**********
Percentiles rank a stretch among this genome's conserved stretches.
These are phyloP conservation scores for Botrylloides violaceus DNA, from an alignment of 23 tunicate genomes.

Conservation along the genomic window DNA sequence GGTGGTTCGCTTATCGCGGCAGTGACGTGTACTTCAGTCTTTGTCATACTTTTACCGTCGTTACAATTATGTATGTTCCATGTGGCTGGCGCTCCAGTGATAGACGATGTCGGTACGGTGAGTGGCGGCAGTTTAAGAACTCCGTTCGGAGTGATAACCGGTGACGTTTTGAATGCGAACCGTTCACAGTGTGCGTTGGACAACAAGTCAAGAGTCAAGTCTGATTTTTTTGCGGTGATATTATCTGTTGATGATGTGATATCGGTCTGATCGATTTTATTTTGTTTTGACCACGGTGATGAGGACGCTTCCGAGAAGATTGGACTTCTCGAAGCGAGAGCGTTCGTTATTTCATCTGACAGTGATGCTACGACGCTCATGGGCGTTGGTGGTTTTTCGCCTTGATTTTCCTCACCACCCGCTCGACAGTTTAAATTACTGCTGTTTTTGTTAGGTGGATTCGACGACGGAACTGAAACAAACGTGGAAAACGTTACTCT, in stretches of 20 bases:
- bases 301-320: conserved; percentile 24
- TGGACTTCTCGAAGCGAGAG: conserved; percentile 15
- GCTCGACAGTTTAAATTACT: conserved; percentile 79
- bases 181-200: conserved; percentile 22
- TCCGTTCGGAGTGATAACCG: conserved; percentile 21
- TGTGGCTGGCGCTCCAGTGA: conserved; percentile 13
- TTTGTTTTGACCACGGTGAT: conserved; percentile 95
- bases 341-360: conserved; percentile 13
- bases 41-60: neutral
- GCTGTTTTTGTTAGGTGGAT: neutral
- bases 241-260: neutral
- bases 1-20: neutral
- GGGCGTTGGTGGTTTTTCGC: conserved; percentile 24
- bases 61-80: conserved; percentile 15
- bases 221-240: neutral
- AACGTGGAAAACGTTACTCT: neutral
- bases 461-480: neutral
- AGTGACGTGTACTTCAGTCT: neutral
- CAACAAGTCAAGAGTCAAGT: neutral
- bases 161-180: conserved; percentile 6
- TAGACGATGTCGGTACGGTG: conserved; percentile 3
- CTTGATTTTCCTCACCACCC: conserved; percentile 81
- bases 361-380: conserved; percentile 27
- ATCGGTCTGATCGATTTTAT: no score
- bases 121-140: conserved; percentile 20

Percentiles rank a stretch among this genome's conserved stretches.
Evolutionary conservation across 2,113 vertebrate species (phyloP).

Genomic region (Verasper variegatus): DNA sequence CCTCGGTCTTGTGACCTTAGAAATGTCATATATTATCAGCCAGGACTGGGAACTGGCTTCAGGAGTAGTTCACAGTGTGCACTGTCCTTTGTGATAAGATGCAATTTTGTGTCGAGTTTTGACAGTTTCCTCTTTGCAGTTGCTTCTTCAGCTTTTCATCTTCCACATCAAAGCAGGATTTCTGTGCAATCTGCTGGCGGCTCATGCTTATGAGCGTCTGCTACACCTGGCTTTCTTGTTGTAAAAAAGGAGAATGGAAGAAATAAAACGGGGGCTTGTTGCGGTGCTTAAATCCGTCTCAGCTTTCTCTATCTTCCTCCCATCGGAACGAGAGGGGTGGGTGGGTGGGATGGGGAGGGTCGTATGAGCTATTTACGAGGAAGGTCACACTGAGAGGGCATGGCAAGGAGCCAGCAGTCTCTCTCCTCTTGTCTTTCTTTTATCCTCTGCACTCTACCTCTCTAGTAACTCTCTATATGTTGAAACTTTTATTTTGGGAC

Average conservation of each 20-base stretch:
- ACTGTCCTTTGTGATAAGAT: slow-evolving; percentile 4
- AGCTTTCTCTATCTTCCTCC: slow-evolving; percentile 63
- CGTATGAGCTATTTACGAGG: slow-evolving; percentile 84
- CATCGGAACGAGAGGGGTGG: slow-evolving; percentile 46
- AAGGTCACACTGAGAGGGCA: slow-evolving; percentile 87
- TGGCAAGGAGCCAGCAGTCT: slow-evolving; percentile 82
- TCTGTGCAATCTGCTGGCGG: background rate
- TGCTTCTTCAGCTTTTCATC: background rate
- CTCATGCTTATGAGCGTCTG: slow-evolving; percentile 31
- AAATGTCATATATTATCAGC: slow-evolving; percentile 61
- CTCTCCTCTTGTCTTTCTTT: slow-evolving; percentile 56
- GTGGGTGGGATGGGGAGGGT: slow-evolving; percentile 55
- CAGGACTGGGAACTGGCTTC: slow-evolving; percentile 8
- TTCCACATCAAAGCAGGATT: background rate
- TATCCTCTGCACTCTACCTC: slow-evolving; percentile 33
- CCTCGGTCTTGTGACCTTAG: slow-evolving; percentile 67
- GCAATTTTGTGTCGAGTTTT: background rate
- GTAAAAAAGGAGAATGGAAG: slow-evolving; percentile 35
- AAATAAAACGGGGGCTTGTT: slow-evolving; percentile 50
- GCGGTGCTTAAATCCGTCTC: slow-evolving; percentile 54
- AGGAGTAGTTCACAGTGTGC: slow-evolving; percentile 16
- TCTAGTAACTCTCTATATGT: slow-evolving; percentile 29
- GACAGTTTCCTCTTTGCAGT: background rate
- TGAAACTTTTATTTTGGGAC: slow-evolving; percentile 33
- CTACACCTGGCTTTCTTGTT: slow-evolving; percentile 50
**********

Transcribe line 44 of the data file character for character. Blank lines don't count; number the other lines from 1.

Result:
- GTGGGTGGGATGGGGAGGGT: slow-evolving; percentile 55